First identified in 1989, the Hepatitis C virus (HCV) now affects a staggering 58 million globally, according to the World Health Organization. Previously known as either non-A or non-B hepatitis, this silent killer has created a negative impact worldwide – all while being ninja-silent
The question remains, just how did this virus become the menace it is today?
There is an ongoing debate on whether HCV started a mere 400 years ago or as far back as 2000 years before! .
Regardless, one thing is for sure – this virus which once only affected old-world primates/non-primates, quietly advanced its spread among humans destroying lives in its wake.
The global spread of HCV began back in the day when traders moved back and forth between countries, freely mingling with one another, and unknowingly catching the virus and bringing it back to their loved ones. This was the start of an unbreakable chain reaction.
The spread of HCV in Southeast Asia can be split into two distinct phases; pre-and post-1900. The HCV strains, which were initially contained within a few countries, existing mainly as ‘local epidemics’, started to spread towards their neighbouring countries in the mid-1800s when trading between nations intensified .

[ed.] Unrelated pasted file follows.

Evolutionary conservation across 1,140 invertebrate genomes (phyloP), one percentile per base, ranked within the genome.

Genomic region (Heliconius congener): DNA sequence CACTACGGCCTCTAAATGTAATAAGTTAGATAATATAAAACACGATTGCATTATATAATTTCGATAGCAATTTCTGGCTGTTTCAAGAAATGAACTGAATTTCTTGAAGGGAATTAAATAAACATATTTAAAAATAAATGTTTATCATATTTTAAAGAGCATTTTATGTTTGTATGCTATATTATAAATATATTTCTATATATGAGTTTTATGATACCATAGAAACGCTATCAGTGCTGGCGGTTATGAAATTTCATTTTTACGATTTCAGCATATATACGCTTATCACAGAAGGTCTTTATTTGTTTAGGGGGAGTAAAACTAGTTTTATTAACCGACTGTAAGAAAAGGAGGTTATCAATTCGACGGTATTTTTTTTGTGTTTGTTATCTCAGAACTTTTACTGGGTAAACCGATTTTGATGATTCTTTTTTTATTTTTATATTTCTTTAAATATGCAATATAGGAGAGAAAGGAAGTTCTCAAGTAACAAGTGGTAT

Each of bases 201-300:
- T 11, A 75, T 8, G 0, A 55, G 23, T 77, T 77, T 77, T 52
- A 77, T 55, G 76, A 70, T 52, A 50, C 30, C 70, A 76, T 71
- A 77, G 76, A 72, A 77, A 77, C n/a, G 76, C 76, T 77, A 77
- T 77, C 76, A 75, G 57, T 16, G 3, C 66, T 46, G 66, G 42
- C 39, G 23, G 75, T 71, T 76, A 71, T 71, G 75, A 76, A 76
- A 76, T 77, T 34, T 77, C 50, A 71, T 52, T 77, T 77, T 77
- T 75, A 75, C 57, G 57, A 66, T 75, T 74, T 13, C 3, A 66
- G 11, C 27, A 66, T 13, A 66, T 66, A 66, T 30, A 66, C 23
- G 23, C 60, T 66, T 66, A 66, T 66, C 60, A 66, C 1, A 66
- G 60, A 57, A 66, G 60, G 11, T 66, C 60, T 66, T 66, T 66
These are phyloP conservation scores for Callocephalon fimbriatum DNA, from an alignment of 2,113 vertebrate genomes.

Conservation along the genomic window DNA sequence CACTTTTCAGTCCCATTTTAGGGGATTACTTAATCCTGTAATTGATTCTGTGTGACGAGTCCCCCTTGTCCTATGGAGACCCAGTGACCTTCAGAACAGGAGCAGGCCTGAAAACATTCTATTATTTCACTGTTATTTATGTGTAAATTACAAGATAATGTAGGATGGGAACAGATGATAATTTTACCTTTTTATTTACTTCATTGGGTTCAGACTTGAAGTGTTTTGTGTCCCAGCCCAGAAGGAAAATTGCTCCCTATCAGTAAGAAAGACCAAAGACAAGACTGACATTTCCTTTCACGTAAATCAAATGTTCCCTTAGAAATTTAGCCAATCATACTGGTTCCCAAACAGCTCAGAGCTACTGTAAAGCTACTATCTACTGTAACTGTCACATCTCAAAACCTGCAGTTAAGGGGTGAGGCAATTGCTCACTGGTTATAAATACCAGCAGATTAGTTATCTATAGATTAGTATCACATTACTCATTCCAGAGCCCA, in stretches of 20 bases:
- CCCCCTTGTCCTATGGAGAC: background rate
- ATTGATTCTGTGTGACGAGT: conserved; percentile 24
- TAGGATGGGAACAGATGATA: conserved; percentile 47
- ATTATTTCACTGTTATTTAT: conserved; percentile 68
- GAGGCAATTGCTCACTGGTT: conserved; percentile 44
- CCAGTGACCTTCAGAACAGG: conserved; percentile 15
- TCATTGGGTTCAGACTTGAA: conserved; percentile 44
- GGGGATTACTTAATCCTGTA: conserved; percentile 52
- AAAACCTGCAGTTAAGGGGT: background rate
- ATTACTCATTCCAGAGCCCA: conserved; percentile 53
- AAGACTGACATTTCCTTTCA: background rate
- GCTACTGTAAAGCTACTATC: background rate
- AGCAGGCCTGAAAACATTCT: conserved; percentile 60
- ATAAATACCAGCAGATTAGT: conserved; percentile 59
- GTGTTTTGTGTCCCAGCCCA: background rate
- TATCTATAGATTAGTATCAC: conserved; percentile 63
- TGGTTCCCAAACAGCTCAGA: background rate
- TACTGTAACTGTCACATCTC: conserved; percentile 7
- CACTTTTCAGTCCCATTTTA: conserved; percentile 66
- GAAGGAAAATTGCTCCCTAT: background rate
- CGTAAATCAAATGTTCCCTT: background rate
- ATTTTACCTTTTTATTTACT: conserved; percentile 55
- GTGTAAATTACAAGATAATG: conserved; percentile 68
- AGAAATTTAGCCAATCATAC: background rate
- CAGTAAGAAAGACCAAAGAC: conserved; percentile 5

Some information suggests that the colonisation of SEA countries in the early to mid-1900s may have also contributed to the rise in cases when authorities invested less in public health campaigns . It was then that the HCV started to spread exponentially via multiple transmission routes, including blood transfusion, blood products, injection drug use, and unsafe medical injections.
There was no turning back after that, and HCV became a pandemic, affecting millions of lives worldwide.
It wasn’t until the 1990s that the spread started to slow down with the introduction of treatments, proper education on HCV, and the implementation of a stronger emphasis on sterilising medical equipment.
Still, the road ahead was a rocky one, and initial treatments introduced in the 1990s were riddled with side effects such as hair loss, depression, liver damage, birth defects, rectal pain, etc. .
In 2016, proper treatments with milder side effects were finally approved, and results have shown that the drugs have a success rate of up to 97%.
While the disease is no longer spreading exponentially, the threat posed by HCV is still very real. About 1.5 million new infections still occur every year. This is because the symptoms can be so mild at first that one would not even link it to HCV until it is too late.
So, join in the fight, help raise awareness and encourage your loved ones to Test, Treat and Cure with Malaysia Healthcare. Together, we can end the HCV menace once and for all. Malaysia Healthcare offers efficacious, accessible, and affordable treatment solutions, with up to a 97% cure rate.